“As on the last Sundays of every month, we had another successful caravan, we left with great enthusiasm and once again demanded the end of these terrible sanctions that weigh on the Cuban people and make them suffer,” Freire noted in an interview on social networks.
She repeated the common claim to remove Cuba from the list of countries that allegedly support terrorism, and pointed out that Cuba only exports “medicine and love.”
Lesnik, in turn, stated that this caravan was carried out due to “the will of Cuban emigrants who love their country and who want the United States to change its policy of aggression.”
We want leave hatred behind, he said, “love solves problems among decent, intelligent people and above all true patriots.”
Despite several acts of harassment, hundreds of Cuban residents in Miami and other solidarity activists took to the streets to demand that President Joe Biden lift the blockade against Cuba.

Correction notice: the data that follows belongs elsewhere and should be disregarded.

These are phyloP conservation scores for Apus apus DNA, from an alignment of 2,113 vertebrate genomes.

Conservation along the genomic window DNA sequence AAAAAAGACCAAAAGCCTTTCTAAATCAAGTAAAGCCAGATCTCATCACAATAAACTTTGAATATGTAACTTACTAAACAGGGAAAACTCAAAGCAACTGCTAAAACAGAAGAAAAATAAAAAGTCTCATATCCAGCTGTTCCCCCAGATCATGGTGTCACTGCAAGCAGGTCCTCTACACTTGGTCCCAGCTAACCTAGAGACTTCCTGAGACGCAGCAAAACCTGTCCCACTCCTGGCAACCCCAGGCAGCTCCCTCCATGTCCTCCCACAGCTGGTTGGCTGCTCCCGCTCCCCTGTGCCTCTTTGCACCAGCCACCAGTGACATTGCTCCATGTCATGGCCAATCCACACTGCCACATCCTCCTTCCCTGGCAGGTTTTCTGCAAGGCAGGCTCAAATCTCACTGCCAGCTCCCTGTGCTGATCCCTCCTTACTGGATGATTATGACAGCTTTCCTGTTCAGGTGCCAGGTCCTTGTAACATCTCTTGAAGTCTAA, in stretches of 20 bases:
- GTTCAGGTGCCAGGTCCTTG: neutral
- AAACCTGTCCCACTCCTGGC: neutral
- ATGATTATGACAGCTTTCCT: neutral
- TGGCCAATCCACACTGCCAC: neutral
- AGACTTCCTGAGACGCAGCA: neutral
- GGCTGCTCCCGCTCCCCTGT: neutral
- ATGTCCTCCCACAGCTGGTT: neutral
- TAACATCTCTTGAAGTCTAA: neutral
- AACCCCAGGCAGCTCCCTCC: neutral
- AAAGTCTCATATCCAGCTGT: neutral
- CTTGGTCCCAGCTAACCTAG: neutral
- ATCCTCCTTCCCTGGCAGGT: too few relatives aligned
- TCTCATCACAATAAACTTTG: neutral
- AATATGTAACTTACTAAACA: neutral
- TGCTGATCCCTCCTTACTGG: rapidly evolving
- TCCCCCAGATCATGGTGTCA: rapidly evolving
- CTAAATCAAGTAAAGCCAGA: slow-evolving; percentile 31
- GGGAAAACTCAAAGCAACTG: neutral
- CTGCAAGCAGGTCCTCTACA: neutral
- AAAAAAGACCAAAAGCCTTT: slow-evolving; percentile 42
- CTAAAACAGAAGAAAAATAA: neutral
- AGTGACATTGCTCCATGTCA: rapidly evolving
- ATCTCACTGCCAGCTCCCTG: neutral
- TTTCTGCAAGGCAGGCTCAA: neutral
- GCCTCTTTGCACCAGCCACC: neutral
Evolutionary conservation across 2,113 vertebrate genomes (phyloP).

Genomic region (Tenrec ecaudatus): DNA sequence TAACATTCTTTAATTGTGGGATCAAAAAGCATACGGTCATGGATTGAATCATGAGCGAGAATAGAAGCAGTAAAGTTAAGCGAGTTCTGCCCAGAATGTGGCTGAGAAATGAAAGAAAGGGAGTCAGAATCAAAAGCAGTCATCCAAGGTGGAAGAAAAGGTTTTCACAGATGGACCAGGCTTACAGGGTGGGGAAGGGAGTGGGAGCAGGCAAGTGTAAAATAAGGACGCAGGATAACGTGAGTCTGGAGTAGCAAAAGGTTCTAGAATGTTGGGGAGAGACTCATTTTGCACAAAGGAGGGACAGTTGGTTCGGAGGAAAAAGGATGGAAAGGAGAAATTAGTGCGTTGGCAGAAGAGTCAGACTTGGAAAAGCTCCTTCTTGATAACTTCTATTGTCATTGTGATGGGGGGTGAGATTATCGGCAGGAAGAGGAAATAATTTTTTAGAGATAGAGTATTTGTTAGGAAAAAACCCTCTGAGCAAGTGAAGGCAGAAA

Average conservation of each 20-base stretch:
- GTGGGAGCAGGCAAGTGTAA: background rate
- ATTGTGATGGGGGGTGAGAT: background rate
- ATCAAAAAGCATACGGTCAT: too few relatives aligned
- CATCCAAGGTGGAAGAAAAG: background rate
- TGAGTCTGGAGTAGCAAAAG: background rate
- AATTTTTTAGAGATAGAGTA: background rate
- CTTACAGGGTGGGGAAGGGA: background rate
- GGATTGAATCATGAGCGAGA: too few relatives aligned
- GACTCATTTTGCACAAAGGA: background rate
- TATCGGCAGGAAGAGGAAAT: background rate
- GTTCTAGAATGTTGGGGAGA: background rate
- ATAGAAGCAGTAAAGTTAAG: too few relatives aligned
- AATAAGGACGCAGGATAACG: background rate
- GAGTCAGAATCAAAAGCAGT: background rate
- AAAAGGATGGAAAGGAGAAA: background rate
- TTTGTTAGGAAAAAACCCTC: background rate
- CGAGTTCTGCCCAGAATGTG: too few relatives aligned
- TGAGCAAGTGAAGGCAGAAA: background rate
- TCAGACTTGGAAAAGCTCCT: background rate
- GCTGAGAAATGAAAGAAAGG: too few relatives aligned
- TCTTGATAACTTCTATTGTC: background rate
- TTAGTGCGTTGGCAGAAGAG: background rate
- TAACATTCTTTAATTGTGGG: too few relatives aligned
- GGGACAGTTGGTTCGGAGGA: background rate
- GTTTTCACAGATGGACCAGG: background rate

The caravan members faced dissimilar attacks and offenses, uttered by a group that seeks to prevent a policy of rapprochement.
“The Miami commission asked the city to provide a paid escort, a procedure that should not occur because the police must guarantee security for free,” Bridges of Love movement leader Carlos Lazo denounced on social networks.
He added that authorities evaded issue and eventually provided protection to a counter-caravan that dedicates to intimidating activists.
Despite the attacks, the caravan members sang the Cuban National Anthem, showed their banners and demanded the lifting of Washington’s unilateral blockade, maintained for more than six decades.
In addition to Miami, other solidarity actions with Cuba took place in the US cities of Seattle and New York, as well as in Vancouver, Quebec and Ottawa (Canada), and Panama.